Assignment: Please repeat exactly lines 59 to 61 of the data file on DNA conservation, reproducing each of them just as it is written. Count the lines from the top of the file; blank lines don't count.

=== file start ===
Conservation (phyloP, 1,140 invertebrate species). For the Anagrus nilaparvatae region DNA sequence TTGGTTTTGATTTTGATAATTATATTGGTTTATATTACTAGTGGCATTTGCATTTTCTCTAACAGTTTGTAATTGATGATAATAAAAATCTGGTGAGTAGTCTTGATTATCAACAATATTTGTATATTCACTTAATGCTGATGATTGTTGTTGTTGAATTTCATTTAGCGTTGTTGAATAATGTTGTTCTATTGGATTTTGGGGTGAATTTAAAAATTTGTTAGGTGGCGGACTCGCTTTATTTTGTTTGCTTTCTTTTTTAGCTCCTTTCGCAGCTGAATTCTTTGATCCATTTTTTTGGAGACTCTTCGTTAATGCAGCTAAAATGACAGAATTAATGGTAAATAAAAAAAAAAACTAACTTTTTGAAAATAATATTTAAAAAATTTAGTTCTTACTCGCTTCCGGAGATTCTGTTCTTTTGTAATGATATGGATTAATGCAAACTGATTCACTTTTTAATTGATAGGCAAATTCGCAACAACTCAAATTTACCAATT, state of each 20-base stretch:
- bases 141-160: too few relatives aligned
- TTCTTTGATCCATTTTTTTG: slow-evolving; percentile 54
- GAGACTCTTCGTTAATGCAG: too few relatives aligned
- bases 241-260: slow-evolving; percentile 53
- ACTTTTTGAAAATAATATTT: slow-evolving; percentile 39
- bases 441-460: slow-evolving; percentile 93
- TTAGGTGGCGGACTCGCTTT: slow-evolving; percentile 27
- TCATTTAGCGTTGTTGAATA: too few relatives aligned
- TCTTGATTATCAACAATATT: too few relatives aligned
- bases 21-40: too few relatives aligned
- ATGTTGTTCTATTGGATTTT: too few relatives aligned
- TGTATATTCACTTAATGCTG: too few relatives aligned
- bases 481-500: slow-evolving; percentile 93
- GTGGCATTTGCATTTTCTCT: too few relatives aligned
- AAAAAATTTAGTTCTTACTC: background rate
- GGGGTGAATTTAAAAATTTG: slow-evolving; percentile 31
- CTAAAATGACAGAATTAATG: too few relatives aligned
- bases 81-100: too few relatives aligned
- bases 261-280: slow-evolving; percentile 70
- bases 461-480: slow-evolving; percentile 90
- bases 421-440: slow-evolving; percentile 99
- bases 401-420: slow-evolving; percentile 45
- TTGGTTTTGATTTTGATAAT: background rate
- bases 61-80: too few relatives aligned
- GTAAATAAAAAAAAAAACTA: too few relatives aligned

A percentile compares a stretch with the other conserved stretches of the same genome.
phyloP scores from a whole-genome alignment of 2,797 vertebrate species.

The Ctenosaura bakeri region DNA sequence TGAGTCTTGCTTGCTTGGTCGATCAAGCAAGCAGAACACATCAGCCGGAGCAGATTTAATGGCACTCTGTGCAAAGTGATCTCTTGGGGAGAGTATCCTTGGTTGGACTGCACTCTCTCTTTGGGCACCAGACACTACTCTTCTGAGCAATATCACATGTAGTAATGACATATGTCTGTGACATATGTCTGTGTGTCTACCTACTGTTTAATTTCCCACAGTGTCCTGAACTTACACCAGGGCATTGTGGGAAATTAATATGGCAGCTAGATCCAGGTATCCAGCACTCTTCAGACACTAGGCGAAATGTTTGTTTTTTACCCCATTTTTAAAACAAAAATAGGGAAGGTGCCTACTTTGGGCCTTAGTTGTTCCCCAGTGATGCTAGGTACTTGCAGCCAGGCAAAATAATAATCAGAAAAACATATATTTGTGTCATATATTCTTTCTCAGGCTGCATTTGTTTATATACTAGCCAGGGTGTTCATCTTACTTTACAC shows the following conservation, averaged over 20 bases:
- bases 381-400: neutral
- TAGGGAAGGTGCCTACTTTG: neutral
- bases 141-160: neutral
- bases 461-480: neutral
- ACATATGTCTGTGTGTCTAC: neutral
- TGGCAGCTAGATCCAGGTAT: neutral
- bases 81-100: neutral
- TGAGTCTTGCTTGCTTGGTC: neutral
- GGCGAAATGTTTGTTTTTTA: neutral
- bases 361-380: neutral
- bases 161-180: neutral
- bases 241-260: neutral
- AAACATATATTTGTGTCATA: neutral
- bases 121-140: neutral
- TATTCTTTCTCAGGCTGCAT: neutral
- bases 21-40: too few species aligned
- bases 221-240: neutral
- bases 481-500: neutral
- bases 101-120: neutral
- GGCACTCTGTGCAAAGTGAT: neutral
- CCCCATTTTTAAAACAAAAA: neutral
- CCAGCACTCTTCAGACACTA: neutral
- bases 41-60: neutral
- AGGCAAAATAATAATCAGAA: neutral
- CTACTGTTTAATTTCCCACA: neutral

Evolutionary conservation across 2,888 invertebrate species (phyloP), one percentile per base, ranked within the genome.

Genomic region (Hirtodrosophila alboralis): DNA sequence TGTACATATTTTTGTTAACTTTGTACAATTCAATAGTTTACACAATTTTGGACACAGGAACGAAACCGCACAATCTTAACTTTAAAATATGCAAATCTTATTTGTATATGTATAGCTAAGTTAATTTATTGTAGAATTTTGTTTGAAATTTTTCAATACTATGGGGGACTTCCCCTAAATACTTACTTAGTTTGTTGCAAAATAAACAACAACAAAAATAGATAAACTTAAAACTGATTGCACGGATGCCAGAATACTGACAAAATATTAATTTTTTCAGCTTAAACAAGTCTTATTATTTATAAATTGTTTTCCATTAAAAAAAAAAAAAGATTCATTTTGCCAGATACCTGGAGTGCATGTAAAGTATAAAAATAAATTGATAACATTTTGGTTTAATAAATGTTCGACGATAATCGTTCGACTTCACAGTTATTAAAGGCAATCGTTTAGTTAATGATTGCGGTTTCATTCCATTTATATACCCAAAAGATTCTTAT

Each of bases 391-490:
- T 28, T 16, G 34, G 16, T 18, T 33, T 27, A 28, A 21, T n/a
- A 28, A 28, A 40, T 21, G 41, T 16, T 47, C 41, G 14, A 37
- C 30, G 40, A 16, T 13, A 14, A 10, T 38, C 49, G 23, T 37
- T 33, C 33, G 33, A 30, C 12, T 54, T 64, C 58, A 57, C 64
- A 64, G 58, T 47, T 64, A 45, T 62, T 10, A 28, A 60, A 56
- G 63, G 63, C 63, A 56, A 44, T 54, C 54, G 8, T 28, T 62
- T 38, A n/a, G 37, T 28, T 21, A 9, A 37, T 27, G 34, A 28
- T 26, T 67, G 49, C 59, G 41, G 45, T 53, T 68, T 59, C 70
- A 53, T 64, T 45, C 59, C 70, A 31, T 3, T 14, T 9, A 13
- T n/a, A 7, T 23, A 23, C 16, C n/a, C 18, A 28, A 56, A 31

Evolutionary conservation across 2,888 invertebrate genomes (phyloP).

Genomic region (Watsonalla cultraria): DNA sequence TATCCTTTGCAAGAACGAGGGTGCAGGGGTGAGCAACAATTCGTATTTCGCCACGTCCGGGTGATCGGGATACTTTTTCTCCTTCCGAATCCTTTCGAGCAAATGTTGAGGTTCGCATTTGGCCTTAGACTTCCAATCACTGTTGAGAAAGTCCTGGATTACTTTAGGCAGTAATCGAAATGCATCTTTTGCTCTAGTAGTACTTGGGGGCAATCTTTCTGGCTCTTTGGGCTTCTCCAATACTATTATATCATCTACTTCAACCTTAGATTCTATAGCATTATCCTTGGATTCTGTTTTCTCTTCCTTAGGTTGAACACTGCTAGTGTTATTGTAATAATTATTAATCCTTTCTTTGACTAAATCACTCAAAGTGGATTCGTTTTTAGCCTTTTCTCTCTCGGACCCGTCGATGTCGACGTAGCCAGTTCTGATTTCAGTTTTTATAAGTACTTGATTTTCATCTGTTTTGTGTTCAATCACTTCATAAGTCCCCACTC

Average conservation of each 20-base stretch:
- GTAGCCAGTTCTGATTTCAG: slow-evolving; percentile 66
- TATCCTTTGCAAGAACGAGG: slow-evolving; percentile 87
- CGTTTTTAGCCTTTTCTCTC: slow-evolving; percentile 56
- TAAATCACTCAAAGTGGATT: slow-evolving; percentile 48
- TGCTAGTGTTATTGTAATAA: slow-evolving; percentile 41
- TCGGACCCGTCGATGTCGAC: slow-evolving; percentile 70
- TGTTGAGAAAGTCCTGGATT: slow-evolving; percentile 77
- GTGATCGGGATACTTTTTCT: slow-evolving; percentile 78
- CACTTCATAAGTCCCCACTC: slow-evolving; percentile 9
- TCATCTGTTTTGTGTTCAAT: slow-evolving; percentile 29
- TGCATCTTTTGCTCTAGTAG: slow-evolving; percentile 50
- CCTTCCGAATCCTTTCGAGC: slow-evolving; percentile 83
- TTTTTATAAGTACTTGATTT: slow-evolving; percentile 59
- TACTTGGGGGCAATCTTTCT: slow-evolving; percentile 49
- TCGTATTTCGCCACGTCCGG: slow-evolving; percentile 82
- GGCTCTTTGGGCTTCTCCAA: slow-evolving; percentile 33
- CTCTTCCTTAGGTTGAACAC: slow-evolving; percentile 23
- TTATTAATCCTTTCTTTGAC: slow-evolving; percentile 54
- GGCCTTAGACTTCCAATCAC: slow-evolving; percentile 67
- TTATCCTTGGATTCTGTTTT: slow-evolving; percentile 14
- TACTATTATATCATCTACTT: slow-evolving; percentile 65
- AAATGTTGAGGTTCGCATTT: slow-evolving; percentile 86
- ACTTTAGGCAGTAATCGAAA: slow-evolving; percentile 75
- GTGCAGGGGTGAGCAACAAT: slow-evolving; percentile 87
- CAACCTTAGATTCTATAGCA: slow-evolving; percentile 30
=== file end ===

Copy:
- A 28, A 28, A 40, T 21, G 41, T 16, T 47, C 41, G 14, A 37
- C 30, G 40, A 16, T 13, A 14, A 10, T 38, C 49, G 23, T 37
- T 33, C 33, G 33, A 30, C 12, T 54, T 64, C 58, A 57, C 64